I think a lot of people, especially people of colour, are upset with the police, often justifiably, and some have latched on to the "Defund the Police" slogan. Of course it depends upon what is defunded. If the defunding results in reduced police personnel, defunding could be counter productive. Putting the remaining police under increased pressure to respond to calls will not, I suspect, result in making them more responsive to community needs -- or more human in their approach to citizens. Policing properly is a hard job and it takes time. It takes a lot more time to talk a person out of being violent than using force against that person. There are areas of policing that might well be shifted to other agencies, like the response to people with mental health problems, and that could result in defunding the police department. Already in some communities this is done. However, police will always be required for backup in case situations turn violent. Police defunding will probably not result in less cost overall, but in more, since the administrative costs of the substituting agency will come to bear. I do think that there might be some savings by cutting back some of the military style high tech equipment the police may have bought. And I definitely think that putting expensive cameras on police, except in rare situations is NOT a good use of money. Technology will not solve attitude problems, or racism. Simple reason: cameras can and will be turned off or "malfunction," if an officer is intent on acting with inappropriate violence.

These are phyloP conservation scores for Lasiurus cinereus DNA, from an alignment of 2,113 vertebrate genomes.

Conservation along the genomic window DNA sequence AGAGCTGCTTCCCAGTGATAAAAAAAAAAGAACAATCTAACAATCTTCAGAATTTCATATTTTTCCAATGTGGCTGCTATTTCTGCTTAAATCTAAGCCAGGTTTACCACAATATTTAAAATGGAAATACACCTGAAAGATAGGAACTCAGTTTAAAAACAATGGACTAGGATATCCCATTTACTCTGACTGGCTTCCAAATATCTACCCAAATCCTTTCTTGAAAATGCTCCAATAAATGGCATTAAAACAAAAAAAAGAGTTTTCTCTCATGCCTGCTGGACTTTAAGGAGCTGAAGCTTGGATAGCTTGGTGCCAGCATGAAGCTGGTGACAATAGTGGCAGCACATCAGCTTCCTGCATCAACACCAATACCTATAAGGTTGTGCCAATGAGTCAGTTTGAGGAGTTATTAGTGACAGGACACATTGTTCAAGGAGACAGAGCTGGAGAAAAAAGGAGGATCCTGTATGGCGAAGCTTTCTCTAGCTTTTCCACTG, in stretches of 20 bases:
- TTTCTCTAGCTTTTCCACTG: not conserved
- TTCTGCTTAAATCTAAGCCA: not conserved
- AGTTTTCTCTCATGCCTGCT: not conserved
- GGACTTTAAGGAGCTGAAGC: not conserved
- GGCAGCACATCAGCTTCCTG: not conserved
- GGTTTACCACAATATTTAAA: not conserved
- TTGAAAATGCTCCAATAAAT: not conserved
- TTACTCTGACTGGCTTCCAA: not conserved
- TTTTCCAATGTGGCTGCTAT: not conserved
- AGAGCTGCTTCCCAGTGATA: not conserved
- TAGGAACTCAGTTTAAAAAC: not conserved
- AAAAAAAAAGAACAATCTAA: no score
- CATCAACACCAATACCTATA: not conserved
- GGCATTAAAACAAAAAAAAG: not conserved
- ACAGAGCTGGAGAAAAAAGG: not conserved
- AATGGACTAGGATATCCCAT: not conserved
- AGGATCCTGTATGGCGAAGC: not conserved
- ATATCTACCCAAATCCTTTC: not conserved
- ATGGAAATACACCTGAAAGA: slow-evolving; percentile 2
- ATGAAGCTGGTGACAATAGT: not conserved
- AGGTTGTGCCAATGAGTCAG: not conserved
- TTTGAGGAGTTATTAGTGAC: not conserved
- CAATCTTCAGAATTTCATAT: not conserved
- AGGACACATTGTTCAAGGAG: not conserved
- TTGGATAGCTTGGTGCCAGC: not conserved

Defunding police does not mean getting rid of the police. It means having a core of highly trained officers for serious crimes and use the savings for community based police liaisons who get to know the community and troubleshoot rather than criminalize. All our police make more than 120K per year. We don't need every officer to be trained in hostage and tactical take downs. Multiple community liaison officers at 60 to 80K a year would bring a less para-military feel to local problem. We need to do a lot more talking and investigation into more humane ways of policing. The costs are also becoming prohibitive when you look at the percentage of municipal taxes goes to police and fire. Here's an interesting article.